Sunday, March 08, 2009

Third Times a Charm

The saga of HB 187 lives on. Friday Rep. Ferry played a strategy that’s become common during this process, bringing his patchwork piece of legislation to the floor just prior to its adjournment. This was the 3rd substitution. What’s new is language by Rep. Draxler. His injections changed the board from having one that had advisory capacity to a board with rule making authority, something we’ve been asking for since before the Bill was made public. There’s just one hitch; a simple little word that sets up the criteria for listing a river, the word and. Since the word and was used, in order for a body of water to qualify for addition to the list it must meet all listed criteria. Had the word been or, a said water would just have to meet one of the listed criteria. Bottom line, there few if any waters that will be acceptable. Rep. Draxler tried to amend this recognizine the implication of the language, but his amendment was not accepted.

Ten more pieces of water were added as part of the 3rd substitution. This is good, and now takes the list up to 40, 41 listed but one is listed twice (yet more confusion). We’re still far short of a reasonable list of waters, especially in the central and southern part of the state. Given the inclusion of and versus or, virtually this is all we’re going to get. If the Bill passes the House, which we’ll know by Monday, there may be some opportunity to add waters in the Senate.

Rep. Draxlers efforts weren’t all for not however, he was able to get the Board changed. It’s members would now be mostly comprised of those who recreate on our public waters. But, unless we’re able to get the language changed, this board will have little to do. Todd Bingham of the Farm Bureau was chomping at the bit to get this recent revision through the House and onto the Senate, now we know why. He lobbied hard all day Thursday and Friday to get this to the floor for a vote, but as we speak, Rep. Ferry late submission cost him, and again HB187 sits circled.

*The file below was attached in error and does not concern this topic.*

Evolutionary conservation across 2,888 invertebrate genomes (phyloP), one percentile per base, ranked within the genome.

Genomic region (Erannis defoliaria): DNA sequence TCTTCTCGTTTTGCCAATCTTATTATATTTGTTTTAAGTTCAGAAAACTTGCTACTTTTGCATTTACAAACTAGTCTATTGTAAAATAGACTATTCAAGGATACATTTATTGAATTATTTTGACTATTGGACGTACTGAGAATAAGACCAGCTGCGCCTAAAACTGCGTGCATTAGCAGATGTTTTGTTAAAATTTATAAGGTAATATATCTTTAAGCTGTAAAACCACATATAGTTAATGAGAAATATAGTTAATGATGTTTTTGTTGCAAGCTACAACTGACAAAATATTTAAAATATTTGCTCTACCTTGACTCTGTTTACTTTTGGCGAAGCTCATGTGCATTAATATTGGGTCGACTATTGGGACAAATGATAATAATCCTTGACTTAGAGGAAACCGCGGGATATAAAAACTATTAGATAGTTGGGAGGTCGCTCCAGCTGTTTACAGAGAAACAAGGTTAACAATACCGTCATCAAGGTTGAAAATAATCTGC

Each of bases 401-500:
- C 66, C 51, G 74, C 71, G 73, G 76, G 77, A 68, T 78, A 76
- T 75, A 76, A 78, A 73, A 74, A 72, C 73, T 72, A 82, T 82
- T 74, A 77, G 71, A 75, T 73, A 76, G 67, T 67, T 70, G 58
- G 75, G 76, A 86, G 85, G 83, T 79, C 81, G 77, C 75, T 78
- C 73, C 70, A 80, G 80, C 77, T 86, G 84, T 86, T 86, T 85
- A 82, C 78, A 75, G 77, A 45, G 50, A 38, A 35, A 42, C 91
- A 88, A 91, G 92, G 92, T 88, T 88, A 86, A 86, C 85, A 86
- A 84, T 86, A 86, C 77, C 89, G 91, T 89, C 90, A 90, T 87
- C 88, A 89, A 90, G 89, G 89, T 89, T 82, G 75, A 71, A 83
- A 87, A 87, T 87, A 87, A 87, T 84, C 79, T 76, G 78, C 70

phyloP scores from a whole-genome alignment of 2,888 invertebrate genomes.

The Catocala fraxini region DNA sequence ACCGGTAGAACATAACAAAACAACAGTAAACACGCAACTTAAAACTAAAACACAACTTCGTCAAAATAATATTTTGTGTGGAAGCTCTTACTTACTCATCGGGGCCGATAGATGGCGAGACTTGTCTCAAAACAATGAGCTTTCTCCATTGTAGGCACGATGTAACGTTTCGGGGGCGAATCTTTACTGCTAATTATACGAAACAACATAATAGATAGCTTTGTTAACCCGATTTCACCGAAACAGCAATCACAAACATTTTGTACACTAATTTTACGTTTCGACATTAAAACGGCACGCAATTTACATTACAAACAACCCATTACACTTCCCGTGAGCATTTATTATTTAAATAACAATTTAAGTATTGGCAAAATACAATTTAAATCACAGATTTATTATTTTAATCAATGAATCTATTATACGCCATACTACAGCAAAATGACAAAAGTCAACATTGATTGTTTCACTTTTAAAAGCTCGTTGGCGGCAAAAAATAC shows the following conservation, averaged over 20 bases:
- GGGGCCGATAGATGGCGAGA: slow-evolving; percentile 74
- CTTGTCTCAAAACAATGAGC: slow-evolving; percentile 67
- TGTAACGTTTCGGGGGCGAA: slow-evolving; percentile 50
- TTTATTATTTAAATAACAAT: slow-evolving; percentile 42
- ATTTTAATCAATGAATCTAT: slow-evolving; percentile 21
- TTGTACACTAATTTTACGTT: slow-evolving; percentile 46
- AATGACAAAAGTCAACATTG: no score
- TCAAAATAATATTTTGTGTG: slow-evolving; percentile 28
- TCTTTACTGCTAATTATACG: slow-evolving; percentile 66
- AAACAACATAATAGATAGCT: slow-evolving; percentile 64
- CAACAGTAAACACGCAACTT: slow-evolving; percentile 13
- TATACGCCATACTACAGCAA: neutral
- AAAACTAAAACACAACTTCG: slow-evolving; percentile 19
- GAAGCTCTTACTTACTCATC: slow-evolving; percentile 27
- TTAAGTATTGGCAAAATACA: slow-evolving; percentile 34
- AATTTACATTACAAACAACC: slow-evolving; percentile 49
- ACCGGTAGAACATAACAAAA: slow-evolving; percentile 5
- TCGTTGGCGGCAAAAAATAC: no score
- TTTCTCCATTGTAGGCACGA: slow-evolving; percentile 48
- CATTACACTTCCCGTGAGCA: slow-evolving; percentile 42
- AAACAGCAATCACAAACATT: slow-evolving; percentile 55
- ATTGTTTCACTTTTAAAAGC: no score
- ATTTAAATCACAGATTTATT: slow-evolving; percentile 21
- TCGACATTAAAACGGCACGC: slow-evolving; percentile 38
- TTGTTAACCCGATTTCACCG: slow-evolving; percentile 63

Having some time to read the Bill over the weekend has brought some other things to light. This is still a poorly crafted piece of legislation, even after Draxlers amendments, which are an improvement. However, the crux of the matter still falls upon the list; it’s arbitrary and capricious nature. It’s a list of random waters chosen based upon opinion, yet is far from inclusive. Regardless of how this Bill will affect the parties involved, its uncertainty creates inequality for all. Maybe that’s what good legislation is supposed to be.

With luck and hopefully wisdom, those in the Legislature will recognize the Bill’s shortcomings, piecemeal content and legal susceptibility. The House of tired of dealing with this given other very significant legislation that’s still to be dealt with. It seems obvious that interim study would at least give us something to work with. At this late juncture, that’s not likely to occur.

I look back at our first meeting with Rep. Ferry in January, and in frustration ponder the time we’ve collectively spent on this Bill. In that first meeting if he’d included us in the process as we asked, I can’t help but think we’d have been more constructive with our time. A number of the issues we brought up and questioned several months ago have been changed through conflict and divisiveness. It didn’t have to be that way, but unfortunately we weren’t the ones pulling the strings.

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